Accordingly, the principal object of this invention is to secure a more rapid as well as a more efficient separation of the catalyst from the effluent of the riser tube without requiring any basic alteration of the design structure of the recovery systems currently used for this purpose.


In accordance with the present invention an improved method is provided for effecting the separation of catalyst particulates from hydrocarbon conversion products resulting from the fluid catalytic cracking of a petroleum feedstock. The method comprises axially discharging the bulk of the catalyst present in an ascending, essentially cocurrent flow stream of the catalyst and vaporous hydrocarbons transported in an elongated tubular reaction zone directly into a disengaging chamber. The discharge of the catalyst into the disengaging chamber is accomplished solely by virtue of the inertial momentum associated therewith whereas the converted products containing only residual amounts of catalyst are simultaneously diverted laterally into a cyclonic separation system directly communicating with the reaction zone near the downstream extremity opening thereof from whence the discharge of catalyst is accomplished.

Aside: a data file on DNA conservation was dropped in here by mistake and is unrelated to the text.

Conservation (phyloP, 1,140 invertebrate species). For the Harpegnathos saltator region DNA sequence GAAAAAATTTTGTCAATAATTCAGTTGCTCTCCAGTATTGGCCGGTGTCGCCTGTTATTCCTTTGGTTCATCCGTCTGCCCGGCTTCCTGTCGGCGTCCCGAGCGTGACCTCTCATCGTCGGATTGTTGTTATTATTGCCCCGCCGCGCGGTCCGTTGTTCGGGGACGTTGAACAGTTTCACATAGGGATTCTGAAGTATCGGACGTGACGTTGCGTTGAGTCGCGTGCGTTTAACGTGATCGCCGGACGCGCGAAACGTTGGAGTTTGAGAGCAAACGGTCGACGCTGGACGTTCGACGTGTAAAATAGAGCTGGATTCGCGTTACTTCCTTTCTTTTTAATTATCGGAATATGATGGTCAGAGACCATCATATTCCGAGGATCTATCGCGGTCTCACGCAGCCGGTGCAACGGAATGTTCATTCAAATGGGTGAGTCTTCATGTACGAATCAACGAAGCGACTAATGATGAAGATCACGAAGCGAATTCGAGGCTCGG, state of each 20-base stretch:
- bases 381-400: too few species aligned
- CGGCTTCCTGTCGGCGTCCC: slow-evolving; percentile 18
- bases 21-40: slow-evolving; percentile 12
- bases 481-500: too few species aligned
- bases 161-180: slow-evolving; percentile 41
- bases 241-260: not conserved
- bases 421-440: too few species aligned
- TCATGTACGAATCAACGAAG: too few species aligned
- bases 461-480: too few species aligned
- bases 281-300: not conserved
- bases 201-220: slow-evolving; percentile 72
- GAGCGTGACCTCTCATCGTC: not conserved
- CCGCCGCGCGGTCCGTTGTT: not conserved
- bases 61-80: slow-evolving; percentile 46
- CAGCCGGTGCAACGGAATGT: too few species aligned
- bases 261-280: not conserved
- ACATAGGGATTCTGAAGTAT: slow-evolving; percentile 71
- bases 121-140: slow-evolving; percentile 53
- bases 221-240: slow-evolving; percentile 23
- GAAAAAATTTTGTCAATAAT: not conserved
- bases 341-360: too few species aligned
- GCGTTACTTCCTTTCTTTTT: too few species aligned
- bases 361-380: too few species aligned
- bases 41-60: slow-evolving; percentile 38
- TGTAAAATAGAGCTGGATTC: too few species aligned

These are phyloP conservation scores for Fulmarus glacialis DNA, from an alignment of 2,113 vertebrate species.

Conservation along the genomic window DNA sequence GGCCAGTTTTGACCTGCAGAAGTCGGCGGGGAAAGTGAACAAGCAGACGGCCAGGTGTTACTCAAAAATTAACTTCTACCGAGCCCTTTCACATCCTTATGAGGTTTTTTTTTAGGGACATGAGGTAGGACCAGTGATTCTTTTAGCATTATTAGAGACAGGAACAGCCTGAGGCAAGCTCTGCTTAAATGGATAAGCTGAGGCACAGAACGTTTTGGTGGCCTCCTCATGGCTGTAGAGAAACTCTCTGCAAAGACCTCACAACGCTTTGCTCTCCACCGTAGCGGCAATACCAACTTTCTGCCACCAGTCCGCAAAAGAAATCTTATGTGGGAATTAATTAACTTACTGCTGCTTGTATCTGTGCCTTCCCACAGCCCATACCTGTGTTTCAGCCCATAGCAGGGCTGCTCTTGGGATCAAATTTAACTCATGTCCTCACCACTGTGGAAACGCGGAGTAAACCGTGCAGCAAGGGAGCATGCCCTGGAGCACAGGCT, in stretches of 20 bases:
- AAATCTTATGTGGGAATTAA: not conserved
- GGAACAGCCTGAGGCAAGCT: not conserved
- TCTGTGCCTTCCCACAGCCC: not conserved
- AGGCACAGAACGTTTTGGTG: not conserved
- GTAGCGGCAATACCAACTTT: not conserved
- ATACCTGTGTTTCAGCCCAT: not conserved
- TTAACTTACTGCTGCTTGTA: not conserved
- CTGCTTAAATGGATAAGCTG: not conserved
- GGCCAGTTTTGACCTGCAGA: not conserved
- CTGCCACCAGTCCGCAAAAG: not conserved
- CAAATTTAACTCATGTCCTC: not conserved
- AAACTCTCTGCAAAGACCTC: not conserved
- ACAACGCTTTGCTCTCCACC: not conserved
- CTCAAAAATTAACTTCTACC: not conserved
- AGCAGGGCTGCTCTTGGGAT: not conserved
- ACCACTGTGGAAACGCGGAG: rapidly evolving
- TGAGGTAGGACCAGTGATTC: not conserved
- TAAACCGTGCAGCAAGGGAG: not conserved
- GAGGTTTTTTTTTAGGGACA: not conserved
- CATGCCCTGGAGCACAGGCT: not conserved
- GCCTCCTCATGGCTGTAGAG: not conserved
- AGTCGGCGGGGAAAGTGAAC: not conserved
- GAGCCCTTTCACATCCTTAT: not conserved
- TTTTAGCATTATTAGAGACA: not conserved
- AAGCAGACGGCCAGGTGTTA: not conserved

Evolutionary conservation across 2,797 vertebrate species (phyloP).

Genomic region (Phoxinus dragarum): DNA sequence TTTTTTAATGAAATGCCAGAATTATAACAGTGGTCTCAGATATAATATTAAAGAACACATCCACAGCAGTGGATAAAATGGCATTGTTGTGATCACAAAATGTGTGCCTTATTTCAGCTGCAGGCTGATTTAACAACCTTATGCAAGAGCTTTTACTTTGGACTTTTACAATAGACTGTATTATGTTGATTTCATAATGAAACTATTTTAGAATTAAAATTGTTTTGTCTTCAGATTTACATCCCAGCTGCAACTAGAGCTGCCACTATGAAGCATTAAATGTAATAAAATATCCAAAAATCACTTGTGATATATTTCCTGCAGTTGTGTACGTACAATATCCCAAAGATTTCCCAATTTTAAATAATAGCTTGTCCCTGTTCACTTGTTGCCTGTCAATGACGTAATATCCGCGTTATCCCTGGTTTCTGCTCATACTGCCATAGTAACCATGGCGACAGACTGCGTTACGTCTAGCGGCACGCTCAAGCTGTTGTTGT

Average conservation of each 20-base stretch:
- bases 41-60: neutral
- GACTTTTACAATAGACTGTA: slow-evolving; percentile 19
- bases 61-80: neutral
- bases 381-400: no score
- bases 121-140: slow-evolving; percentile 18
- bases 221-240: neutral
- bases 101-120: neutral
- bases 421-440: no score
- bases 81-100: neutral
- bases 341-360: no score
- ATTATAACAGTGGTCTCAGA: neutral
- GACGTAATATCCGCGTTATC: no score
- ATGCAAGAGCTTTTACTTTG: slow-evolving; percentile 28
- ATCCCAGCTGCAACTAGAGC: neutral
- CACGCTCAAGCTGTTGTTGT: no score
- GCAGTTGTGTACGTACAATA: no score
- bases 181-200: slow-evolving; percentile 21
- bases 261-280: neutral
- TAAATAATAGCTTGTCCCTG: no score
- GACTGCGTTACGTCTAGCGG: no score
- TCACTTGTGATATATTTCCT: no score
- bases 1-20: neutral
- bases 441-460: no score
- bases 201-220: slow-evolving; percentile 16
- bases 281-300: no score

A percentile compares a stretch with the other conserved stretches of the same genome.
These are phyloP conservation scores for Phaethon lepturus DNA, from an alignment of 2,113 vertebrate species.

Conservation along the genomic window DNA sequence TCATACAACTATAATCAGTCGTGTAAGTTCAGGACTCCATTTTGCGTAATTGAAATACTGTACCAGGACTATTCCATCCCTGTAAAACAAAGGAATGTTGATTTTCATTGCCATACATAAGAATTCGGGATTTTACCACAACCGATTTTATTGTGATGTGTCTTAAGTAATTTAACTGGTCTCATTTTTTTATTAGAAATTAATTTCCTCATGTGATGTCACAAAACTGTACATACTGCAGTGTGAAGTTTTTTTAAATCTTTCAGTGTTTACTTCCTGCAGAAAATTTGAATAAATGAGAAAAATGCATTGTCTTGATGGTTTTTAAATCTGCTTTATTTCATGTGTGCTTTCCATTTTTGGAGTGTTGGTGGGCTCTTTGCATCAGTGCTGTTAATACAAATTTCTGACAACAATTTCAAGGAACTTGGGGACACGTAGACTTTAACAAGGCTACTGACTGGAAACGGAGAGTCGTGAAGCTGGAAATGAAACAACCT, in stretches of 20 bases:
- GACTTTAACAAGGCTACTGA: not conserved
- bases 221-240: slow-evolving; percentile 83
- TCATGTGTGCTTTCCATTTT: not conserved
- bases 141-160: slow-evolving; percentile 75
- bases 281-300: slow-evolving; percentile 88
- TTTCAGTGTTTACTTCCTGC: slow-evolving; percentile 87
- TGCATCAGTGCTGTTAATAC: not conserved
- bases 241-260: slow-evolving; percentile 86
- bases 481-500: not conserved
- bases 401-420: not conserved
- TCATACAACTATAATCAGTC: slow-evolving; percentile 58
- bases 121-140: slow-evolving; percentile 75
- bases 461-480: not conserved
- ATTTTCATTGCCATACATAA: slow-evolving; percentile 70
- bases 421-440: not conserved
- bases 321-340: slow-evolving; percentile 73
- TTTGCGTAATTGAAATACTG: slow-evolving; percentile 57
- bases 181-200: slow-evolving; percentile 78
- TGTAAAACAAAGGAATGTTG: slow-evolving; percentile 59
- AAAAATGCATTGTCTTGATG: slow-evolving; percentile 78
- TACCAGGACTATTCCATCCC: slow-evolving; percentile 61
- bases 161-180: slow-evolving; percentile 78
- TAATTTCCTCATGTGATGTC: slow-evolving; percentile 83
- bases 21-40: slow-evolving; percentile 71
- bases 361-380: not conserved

FIG. 1 is a diagrammatic elevational view of the structural arrangement for a conventional type of a FCC unit.

FIG. 2 is a sectional view, partly in elevation, taken along line 2--2 of FIG. 1 illustrating the terminal portion of the riser tube and its relationship with respect to a disengaging chamber and cyclonic separator designed for implementing the present invention in accordance with a preferred embodiment thereof.